Snail forces bypass into slow lane

A slime-eating, marsh-dwelling mollusc, slightly larger than a ball bearing, could today achieve more than thousands of roads protesters in seriously delaying - and perhaps even halting - the Newbury bypass.

Government scientists will recommend that part of the route of the pounds 101m road should be designated a European nature reserve - because of the rare and tiny Desmoulin's whorl snail.

If English Nature's ruling council accepts its scientists' view, then the Government will face serious legal challenges in proceeding with the bypass.

The scientists from English Nature, the Government's wildlife conservation arm, are understood to say the dual carriageway road will cover two of Britain's best riverside sites for the snail. They are recommending the land should be designated as Special Areas of Conservation (SACs) under the European Union Habitats Directive.

Lawyers acting for three nation-wide conservation organisations will be seeking an opportunity to take legal action, in Britain and in the European Court, over the snail versus the road. Friends of the Earth said it would try to find ways of getting an injunction halting the main construction work, due to start in less than four months.

The snail and its haunts are covered by the Habitats Directive because it is an "indicator species" for chalkland fens - a marker for a rare and declining European habitat.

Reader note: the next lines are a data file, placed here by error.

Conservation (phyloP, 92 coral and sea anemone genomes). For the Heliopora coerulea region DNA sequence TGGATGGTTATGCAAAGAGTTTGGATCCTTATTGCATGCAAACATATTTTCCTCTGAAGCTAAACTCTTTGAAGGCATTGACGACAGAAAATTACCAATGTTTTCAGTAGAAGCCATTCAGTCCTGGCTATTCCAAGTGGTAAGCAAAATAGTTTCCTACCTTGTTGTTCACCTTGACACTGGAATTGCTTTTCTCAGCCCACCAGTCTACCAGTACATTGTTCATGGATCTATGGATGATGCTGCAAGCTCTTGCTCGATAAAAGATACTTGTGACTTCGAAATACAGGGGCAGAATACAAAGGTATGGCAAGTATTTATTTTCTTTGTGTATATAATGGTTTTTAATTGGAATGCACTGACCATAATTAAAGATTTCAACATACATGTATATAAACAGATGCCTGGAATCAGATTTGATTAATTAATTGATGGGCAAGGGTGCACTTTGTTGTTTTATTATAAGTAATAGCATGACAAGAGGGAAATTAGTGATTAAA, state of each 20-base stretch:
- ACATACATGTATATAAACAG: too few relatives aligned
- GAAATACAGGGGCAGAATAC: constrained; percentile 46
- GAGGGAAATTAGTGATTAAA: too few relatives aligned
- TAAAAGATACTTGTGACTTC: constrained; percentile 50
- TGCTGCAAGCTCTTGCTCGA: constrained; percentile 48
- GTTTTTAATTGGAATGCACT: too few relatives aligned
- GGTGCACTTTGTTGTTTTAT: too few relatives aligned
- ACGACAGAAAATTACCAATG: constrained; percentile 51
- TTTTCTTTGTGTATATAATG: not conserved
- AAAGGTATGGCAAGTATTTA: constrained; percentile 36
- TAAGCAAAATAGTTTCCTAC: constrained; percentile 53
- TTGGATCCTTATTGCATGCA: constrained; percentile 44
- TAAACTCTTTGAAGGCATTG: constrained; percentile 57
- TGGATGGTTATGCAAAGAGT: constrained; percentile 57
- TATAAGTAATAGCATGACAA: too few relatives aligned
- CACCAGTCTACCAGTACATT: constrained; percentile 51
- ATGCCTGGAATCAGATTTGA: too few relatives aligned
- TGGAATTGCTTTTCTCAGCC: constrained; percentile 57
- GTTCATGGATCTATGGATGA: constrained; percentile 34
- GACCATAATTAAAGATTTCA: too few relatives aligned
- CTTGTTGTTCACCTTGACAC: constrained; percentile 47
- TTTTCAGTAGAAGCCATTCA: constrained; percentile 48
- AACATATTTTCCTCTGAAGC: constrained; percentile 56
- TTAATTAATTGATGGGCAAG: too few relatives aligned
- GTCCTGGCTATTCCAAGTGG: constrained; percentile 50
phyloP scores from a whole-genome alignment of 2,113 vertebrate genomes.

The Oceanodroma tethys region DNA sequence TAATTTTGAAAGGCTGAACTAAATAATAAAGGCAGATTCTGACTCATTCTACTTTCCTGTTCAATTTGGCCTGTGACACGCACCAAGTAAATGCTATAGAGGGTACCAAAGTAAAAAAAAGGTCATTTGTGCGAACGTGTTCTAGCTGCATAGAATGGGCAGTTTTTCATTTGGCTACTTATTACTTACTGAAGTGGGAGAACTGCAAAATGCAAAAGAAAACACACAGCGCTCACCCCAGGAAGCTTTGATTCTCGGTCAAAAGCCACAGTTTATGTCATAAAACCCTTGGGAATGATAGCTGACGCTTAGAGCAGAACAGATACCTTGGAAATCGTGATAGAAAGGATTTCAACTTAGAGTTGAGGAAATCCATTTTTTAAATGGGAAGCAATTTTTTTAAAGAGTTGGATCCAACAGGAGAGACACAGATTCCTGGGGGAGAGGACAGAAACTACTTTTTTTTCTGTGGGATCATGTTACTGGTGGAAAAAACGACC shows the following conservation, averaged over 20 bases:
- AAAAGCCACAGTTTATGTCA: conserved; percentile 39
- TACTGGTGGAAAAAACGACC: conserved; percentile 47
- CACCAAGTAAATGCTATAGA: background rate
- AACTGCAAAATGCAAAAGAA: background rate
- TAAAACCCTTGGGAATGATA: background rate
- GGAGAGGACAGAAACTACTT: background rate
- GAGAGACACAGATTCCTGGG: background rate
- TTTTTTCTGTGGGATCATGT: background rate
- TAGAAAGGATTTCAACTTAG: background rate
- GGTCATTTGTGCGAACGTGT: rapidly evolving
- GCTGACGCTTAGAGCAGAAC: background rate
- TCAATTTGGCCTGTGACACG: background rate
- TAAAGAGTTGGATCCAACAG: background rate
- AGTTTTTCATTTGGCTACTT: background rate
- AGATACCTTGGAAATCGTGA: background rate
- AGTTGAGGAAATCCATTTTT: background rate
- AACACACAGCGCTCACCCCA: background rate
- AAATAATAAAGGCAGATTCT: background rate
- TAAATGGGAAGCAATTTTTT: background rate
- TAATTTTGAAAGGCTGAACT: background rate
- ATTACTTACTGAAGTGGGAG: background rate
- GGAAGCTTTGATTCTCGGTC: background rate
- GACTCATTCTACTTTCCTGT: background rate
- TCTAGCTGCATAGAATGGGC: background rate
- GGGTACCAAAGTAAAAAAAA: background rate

It is already on a list of 116 threatened British plant and animal species for which the Government is considering rescue plans. Today, the Secretary of State for the Environment, John Gummer, is due to publish his conclusions on the list of 116.

Among the whorl snail's British strongholds are the valleys of the Kennet and Lambourn. The eight-mile bypass will cross these chalk streams on large earth embankments.

If English Nature's council does go along with its scientists' recommendations, then the Government could still drop the Newbury bypass sites from its final version of the list of snail SACs.

If it did, Friends of the Earth, the World Wide Fund for Nature and the Wildlife Trusts would consider seeking a judicial review.

Alternatively, ministers could accept the bypass SACs - but then argue that the road still had to be built on the grounds of overriding economic importance.

But to comply with the directive the Government would have to review the bypass, show that there was no alternative which missed the snail sites and offer a mitigation package, including alternative protected areas.

Ministers would have to delay construction work while they went through that review process.

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